Did you get a chance to read my recent post on creating a culture of “doing” instead of “knowing” in schools?  It has sparked a ton of interest and a bunch of great thinking — both here on the Radical and in the other spaces that I mentally wrestle in.

The strand that challenges me the most, however, was best articulated by John Spencer, who wrote:

I don’t think it’s a culture “of this, instead of this.” Paulo Freire was right when he said it needs to be a cycle of action and reflection. Too much of one and it becomes shallow, close-minded activism. Too much of the other and it becomes useless intellectualism. They’re both necessary.

John’s point is a simple one:  “Instead” thinking is often unhealthy when it creeps its way into schools — and to suggest that knowing is fundamentally unimportant would be foolish.

In fact, it would be nearly impossible to successfully take action without a foundational understanding of the content behind the issues and ideas that you care the most about.

Bradley Zakarin shared similar thinking in Twitter when he wrote:


Long story short: Balance matters, right?

Here’s the thing, though – There IS no balance in schools today.  Curriculum writers and politicians have slapped together courses of study that leave NO ROOM for doing.

Take the North Carolina sixth grade science curriculum as an example.

We tackle everything from a study of the layers of the earth and the formation of minerals to the way that light, sound and heat transfer energy.  We look at why humans should protect soil, how space exploration has benefited mankind, and how species adapt to their habitats.

We talk about the differences between the planets.  We look at earthquake and volcano patterns.  We learn about convection and conduction.  We wrestle with symbiosis, mutualism and parasitism.  We examine food chains.  We study the parts of waves — both transverse and longitudinal.  We look at convex and concave lenses.

We study the parts of the eye and ear.  We discuss the Law of Conservation of Energy. We explore the differences between potential and kinetic energy.  We learn about how the gravitational pull of the sun and the moon influence the earth.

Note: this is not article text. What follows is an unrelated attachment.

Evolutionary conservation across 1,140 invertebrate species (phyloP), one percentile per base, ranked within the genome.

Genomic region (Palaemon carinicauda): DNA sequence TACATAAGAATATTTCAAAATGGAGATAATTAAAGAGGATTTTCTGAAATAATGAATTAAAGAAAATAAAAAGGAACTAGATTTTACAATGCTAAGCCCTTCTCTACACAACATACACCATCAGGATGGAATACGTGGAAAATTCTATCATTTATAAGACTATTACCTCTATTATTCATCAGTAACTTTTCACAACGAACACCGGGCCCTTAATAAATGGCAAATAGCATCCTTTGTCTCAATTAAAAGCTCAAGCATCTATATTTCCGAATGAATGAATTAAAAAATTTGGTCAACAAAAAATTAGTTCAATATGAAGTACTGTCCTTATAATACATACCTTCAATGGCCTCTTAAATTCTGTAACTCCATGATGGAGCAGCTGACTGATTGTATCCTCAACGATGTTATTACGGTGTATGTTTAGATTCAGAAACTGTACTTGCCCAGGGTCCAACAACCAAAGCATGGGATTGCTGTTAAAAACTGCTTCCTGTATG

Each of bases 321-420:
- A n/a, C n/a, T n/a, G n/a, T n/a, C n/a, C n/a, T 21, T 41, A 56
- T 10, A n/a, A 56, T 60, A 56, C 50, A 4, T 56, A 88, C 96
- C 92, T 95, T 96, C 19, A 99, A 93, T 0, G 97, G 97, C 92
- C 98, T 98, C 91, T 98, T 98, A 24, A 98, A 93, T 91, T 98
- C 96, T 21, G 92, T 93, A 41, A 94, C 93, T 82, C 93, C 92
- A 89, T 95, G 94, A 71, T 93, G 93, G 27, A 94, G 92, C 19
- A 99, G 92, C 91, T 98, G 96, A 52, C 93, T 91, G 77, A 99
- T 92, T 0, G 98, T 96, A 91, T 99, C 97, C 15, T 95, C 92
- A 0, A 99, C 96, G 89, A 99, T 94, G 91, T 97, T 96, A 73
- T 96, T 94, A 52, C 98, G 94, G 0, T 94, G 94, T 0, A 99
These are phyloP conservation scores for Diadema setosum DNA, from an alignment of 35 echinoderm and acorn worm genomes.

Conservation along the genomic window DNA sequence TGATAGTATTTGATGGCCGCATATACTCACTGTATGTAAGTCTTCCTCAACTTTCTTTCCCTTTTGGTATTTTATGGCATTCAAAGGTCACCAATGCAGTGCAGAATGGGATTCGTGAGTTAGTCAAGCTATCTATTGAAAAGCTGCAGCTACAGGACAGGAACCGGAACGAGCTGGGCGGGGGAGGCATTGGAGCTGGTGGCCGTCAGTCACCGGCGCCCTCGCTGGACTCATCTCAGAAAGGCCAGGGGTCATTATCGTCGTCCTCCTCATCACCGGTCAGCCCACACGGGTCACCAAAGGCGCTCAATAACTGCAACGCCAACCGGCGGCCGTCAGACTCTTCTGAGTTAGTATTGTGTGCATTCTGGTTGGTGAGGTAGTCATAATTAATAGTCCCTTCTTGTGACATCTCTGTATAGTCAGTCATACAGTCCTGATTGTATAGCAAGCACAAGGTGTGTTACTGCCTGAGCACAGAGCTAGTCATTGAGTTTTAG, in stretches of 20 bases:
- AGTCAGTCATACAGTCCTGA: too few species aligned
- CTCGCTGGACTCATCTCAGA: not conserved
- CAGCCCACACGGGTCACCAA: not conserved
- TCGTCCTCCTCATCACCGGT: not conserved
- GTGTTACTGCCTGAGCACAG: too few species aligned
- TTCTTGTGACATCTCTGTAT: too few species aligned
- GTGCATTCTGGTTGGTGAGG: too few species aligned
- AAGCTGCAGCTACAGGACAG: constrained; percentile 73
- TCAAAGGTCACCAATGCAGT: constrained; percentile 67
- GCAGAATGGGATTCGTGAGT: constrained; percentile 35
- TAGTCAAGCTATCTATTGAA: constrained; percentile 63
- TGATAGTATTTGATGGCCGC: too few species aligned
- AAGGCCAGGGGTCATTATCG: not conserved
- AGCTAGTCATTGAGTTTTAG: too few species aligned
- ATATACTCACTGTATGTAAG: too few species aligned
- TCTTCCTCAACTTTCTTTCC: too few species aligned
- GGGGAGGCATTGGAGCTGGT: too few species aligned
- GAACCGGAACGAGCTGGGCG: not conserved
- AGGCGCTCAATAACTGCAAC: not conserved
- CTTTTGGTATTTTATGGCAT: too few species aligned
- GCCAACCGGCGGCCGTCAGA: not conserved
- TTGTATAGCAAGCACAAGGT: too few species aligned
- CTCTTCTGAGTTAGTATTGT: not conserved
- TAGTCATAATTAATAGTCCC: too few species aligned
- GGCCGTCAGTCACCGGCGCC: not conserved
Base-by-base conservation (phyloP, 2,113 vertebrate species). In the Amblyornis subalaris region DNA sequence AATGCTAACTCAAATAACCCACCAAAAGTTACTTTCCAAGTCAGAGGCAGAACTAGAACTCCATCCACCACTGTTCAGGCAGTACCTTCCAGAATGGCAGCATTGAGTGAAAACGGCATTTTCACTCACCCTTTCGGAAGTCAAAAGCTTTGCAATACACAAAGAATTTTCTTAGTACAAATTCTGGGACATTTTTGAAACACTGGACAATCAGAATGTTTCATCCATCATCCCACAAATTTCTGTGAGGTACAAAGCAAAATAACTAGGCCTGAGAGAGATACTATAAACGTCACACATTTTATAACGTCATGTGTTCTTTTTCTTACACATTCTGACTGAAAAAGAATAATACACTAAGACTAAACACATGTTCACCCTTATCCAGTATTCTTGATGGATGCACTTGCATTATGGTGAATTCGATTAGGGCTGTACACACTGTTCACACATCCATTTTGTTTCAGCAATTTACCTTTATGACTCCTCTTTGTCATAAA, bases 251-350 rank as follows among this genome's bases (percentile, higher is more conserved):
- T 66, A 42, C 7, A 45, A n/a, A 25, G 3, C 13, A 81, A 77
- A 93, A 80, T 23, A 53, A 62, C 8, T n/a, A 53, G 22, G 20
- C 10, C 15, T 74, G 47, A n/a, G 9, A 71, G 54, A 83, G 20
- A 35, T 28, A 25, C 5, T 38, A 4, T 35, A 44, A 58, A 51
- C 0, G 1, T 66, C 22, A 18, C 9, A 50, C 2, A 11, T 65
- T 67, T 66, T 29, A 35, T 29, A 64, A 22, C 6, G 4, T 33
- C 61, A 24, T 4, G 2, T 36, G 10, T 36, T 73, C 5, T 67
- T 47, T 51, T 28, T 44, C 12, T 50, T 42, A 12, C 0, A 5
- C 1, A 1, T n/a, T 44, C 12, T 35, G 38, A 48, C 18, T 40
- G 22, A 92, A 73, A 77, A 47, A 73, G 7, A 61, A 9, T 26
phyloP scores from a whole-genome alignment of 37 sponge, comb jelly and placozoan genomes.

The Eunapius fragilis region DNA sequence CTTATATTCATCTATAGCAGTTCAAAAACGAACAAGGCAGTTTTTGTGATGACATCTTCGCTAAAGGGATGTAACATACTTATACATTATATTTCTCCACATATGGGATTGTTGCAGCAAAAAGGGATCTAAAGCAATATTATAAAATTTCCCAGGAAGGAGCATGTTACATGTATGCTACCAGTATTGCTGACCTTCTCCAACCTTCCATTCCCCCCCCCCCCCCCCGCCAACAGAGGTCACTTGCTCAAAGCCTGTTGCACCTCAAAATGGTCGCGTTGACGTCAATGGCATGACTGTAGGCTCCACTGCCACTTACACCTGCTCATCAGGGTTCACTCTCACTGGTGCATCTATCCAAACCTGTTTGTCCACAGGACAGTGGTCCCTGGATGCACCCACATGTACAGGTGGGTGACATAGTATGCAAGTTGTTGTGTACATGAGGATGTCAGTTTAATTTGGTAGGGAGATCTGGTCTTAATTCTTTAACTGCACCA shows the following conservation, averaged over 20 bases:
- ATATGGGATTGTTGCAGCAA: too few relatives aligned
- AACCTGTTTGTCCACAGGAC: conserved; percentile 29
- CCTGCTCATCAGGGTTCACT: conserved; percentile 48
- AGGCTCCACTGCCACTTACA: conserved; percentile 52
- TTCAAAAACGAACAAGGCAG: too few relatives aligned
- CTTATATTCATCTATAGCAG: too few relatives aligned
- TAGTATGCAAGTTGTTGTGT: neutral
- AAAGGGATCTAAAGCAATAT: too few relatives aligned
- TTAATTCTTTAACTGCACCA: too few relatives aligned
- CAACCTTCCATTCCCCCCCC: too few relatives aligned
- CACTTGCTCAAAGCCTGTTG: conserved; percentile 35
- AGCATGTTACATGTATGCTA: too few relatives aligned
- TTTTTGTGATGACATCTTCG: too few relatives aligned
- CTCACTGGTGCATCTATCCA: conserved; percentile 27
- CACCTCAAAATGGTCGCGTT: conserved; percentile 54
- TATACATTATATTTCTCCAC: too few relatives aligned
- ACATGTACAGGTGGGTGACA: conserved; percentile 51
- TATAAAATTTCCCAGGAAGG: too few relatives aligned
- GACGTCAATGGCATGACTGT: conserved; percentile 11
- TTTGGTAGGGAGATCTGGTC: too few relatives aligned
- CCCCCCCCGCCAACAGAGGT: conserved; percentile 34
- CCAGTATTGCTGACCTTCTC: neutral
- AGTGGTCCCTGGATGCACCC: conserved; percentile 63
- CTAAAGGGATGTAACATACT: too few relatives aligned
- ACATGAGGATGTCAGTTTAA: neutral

Are you starting to get a sense for just HOW massive the knowing part of our curriculum really is?

The results are really quite simple:  There’s not a whole heck of a lot of time for doing in classrooms.

Here’s a tangible example of how this changes the instructional decisions made by teachers:  Marsha Ratzel — a buddy of mine teaching science in Kansas — introduced me to the Science for Citizens website yesterday.

She describes it like this:

Science for Citizens offers regular folks like me (if I’m regular I guess) the chance to participate in science projects from right where we live, doing pretty normal stuff and then sending in what we learn to the principal investigators.

Can’t get much more “doing” than that, can you?

But here’s the hitch:  While I LOVE the idea of getting my kids involved in projects that would give them a chance to be a part of a much larger community of practicing scientists — a lesson I think is pretty darn important for them to learn — I literally WORRY about incorporating any of the projects into my classroom because I’m already  a month behind in my curriculum.

The moral of the story is that I believe in balance too.  We can’t throw the content baby out with the bathwater.  “Instead” thinking really isn’t any healthier for schools than “Yeah, But” thinking.

But let’s not pretend that what we have in schools now is a finely balanced knowing-doing experience.

From my point of view, we’re not “doing” much more than sprinting our way to know-where.

Any of this make sense?  Do y’all feel that the knowing-doing balance is out of whack in your worlds too, or do your kids have plenty of chances to take an action-stance towards their content — and more importantly, their communities?


Related Radical Reads:

What If Schools Created a Culture of Do INSTEAD of a Culture of Know?

Stuffing Kids with Content

Brainpop and the Overloaded Curriculum

Skills Matter More than Tools

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